Kind regards, Ed

Excellent article, it’s about the only comprehensive piece I can find, the professional journalists are not doing their work and the interested party sellers not clear on impacts.

I’m still watching tech and finance developments, but this is a very re-assuring piece of work.

Victorian and Edwardian houses do require special love, but remain superior in many respects to much 20th and 21st century domestic buildings, I’m pleased see your experience is positive and did not devastate your home.

1 Like

What’s the distance between the outdoor unit and our neighbors (habituated rooms)? I’ve had British Gas around to quote and they are saying it is a struggle to site the outdoor unit at my terrace property re noice issues. Has anyone else had this issue?

The same issue raised in this post,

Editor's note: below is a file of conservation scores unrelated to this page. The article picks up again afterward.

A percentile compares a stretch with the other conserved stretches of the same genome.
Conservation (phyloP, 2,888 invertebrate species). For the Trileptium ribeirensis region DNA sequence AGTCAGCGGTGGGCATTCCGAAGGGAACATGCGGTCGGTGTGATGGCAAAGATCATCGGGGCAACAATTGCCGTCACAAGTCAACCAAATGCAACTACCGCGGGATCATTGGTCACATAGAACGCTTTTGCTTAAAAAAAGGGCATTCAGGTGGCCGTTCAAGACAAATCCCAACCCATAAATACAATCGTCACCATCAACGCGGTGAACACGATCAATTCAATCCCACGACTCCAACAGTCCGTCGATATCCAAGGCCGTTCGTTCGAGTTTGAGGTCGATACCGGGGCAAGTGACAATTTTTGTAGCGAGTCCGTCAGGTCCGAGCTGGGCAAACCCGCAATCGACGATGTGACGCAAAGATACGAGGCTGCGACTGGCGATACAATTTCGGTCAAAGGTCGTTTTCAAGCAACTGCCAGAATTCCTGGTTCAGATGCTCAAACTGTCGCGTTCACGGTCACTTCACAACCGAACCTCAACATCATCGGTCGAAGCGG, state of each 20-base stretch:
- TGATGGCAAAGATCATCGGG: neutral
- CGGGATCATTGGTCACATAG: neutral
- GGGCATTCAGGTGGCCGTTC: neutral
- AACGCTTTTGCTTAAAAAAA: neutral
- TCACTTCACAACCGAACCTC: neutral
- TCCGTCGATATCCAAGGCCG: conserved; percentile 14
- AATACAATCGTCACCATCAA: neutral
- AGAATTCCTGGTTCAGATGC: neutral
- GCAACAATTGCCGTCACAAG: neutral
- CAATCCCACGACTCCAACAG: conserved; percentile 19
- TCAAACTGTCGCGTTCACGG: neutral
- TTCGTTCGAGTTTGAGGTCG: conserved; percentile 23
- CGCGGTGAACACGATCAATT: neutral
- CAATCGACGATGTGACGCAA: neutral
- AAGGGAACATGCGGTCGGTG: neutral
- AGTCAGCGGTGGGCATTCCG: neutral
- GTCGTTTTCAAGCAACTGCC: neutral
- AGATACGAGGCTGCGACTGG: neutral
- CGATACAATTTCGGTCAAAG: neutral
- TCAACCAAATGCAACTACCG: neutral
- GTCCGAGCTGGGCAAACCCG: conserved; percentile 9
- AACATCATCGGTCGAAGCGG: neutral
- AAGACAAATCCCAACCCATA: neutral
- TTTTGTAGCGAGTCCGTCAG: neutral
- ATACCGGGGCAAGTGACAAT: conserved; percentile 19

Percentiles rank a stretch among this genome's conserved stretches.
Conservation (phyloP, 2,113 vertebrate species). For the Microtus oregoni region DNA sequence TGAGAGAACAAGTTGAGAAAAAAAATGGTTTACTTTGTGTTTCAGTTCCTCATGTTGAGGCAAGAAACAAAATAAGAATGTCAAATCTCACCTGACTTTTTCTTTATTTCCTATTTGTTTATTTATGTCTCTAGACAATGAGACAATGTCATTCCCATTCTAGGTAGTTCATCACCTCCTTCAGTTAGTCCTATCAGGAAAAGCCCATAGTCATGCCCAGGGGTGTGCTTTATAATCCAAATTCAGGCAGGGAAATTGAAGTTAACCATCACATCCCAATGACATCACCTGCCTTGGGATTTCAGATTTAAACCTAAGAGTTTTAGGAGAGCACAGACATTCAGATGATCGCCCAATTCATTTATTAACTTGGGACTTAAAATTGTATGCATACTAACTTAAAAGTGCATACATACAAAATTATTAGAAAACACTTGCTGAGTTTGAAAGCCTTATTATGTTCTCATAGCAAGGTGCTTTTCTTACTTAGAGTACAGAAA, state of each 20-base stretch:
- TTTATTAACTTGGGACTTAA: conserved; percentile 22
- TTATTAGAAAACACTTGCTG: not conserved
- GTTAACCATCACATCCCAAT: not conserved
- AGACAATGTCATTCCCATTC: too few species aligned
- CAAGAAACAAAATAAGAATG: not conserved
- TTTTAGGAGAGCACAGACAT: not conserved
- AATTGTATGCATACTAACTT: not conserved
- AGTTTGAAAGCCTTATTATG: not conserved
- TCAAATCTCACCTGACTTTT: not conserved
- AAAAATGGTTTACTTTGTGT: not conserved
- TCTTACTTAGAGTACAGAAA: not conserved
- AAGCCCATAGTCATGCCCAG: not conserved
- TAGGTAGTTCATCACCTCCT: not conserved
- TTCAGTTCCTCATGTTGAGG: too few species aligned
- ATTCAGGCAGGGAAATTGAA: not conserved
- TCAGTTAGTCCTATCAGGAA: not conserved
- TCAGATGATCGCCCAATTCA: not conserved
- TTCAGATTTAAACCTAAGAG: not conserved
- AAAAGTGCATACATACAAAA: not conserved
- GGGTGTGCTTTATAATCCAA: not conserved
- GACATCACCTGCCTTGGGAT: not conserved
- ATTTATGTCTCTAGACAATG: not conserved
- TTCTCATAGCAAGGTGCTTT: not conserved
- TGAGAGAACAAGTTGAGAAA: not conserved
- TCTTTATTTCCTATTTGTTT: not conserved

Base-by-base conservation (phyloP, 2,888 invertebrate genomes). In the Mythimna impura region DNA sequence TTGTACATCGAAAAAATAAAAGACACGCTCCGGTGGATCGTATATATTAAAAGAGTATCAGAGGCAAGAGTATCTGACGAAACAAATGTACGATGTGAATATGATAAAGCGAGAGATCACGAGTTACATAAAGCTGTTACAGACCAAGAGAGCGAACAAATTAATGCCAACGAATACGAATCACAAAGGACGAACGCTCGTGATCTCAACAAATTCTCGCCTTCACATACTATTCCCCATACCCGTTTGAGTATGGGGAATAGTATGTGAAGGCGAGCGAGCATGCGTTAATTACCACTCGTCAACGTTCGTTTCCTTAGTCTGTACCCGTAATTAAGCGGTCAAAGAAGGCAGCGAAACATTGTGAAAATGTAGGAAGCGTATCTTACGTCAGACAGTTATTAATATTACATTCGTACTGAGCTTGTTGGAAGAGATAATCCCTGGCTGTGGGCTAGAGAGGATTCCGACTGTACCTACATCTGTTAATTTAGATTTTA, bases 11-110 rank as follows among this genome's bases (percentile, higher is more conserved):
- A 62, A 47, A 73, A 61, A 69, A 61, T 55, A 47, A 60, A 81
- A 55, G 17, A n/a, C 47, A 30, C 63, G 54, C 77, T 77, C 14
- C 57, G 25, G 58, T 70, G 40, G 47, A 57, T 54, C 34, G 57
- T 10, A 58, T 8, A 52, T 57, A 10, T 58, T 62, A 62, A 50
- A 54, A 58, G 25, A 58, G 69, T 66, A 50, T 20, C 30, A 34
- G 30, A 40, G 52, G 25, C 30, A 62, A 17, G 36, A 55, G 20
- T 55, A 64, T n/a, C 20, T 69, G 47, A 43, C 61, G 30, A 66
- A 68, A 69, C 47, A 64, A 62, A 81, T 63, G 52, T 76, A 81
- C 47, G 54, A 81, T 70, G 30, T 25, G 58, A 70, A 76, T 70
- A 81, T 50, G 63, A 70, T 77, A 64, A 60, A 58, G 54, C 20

Sorry @Tarx, I ended up replying to the wrong thread, my reply is over here:

Hello Tom, looking forward to reading the details of your project. Similar scenario here. I wonder, when you switch over to a heat pump, do you use existing pipes / rads? Or do you have to re-plumb the house? I ask because I’m just about to lay parquet flooring throughout so access would be difficult !. Thanks Jesse

Hi Jessbel, So long as it’s standard piping and adequate for the house size, yes you can use existing pipe work. The heat pump for us just replaced our gas combo boiler. So the only new plumbing was connecting up to the existing central heating and hot water systems. All our existing radiators were fairly new and adequately sized for each room, so we didn’t need to replace any rads. It was very easy!

If you do have old or outdated radiators then they will likely need replacing.

But every property is different and you may want to get some advice from an installer before you lay that flooring.

Thanks Tom, very helpful indeed. I guess rising cost of electricity has blown the cost model. Do you need solar power to feed heat pump? J